Batman: Gotham Knight
Six animated visions of the Caped Crusader, as envisioned by six unique animé directors and six different writers
Reviewed by Rick Klaw, Fri., July 18, 2008
Batman: Gotham KnightWarner Home Video, $29.98
Set between the events of Batman Begins (2005) and this summer's The Dark Knight, Batman: Gotham Knight offers six animated visions of the Caped Crusader as envisioned by six unique animé directors and six different writers. This third original direct-to-DVD release in the DC Universe Original Animated Movies line loosely weaves the divergent pieces into a coherent storyline.
As expected, the stories differ radically in artistic styles and overall quality. The first installment, "Have I Got a Story for You," written by Josh Olson (A History of Violence) and directed by Shoujirou Nishimi (Tekkon Kinkreet), plays successfully with the Batman-as-urban-myth motif and serves as the ideal opening segment. The final contribution, "Deadshot," scripted by longtime Batman contributor Alan Burnett and directed by Jong-Sik Nam, with animation production by Madhouse Ltd., introduces the self-titled high-society gentleman killer-for-hire. Showcasing the most fascinating villain in the film, the sequence effectively wraps up the loose ends of the previous chapters. The in-between segments range from pretty good ("In Darkness Dwells") to intriguing ("Working Through Pain") to abysmal ("Field Test"). The latter, with a first-time scripter, Jordan Goldberg (Dark Knight associate producer), and direction by Tsubasa Chronicle's Hiroshi Morioka, fails as both a story and as an art piece. The inane, difficult-to-follow story features a nearly unidentifiable Bruce Wayne. Thankfully, the producers wisely hired longtime Batman voice actor Kevin Conroy, who unifies the various artistic visions of the Dark Knight.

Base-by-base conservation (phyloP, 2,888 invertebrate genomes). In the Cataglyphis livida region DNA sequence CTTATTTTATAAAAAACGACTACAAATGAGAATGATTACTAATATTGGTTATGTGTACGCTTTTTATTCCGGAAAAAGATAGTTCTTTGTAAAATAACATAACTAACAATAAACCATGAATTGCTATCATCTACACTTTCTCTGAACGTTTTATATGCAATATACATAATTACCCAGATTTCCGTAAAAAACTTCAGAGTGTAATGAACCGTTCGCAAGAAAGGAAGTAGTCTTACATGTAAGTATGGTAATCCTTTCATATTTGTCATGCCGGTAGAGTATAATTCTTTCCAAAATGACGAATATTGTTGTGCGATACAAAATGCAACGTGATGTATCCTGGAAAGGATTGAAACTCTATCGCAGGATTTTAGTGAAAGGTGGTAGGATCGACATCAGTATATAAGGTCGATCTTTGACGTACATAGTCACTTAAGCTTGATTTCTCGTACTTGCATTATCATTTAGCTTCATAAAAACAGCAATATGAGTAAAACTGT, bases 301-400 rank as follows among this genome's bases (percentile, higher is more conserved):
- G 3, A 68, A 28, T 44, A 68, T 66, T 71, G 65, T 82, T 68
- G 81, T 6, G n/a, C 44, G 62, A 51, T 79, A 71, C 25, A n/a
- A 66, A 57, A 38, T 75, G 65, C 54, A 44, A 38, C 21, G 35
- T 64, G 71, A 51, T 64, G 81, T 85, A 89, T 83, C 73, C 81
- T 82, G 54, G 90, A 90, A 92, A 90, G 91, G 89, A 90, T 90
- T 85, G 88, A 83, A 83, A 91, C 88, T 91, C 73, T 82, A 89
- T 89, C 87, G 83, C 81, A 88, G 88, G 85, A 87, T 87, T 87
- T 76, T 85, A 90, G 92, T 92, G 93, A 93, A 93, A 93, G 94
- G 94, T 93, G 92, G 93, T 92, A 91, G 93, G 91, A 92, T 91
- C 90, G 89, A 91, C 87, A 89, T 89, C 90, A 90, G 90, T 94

The two-disc set contains two excellent documentaries (especially the entertaining Bob Kane biography); an interesting preview of the dynamic-looking, forthcoming Wonder Woman film; a boring audio commentary that offers little insight; and four bonus episodes from the classic Nineties' Batman: The Animated Series.